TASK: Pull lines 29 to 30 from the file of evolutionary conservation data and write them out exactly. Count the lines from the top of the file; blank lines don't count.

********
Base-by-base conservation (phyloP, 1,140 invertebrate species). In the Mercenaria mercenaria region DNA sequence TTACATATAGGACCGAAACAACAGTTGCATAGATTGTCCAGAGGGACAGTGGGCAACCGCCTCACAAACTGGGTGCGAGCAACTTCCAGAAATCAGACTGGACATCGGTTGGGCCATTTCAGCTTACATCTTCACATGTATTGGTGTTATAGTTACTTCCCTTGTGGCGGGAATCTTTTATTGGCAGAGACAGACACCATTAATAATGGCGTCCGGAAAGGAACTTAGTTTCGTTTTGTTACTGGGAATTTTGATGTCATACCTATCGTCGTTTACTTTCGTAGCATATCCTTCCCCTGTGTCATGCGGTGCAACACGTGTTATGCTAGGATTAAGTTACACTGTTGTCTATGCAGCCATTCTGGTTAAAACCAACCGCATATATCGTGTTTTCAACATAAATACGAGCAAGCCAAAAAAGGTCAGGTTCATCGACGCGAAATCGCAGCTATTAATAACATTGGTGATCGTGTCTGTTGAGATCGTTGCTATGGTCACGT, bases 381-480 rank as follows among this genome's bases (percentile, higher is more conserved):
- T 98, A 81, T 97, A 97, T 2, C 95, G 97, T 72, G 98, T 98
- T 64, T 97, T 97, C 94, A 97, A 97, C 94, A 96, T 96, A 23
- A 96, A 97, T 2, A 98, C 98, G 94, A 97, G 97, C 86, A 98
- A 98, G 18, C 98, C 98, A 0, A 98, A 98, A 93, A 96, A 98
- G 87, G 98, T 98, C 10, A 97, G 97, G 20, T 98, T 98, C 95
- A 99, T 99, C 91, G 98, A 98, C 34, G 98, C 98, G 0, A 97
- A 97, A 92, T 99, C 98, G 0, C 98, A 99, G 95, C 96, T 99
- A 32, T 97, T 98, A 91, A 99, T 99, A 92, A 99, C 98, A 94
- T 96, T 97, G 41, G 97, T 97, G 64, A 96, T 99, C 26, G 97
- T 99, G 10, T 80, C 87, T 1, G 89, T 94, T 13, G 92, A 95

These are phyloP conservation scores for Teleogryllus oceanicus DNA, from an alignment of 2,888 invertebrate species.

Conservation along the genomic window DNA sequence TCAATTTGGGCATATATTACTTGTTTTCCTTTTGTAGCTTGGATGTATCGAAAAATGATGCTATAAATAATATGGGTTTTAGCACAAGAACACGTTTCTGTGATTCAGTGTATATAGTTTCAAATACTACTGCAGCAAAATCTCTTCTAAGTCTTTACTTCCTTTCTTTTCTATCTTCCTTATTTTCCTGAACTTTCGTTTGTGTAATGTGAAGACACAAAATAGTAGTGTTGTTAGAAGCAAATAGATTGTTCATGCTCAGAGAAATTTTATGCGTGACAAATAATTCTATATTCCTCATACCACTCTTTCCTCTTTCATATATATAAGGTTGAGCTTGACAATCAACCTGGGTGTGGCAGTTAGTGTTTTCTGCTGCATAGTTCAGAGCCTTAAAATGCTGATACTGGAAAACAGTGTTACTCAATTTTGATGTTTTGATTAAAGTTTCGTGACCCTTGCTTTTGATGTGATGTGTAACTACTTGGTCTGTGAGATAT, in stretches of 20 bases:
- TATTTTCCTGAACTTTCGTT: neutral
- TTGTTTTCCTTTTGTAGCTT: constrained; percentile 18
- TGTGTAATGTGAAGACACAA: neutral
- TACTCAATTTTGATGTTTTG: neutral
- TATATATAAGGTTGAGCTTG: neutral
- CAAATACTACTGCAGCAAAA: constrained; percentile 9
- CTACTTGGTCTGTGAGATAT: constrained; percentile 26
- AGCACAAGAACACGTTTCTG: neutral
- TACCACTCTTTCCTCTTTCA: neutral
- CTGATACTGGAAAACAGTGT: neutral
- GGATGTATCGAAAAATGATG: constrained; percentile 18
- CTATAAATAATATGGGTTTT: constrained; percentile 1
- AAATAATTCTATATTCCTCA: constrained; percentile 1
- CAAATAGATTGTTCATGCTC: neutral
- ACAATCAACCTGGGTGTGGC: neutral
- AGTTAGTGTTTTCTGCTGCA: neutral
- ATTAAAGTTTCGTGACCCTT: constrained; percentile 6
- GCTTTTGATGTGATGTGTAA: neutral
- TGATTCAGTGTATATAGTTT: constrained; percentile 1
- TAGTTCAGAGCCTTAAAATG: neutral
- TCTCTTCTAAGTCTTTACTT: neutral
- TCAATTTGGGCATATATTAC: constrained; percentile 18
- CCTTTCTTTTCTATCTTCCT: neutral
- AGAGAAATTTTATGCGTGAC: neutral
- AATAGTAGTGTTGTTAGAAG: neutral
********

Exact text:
- AGTTAGTGTTTTCTGCTGCA: neutral
- ATTAAAGTTTCGTGACCCTT: constrained; percentile 6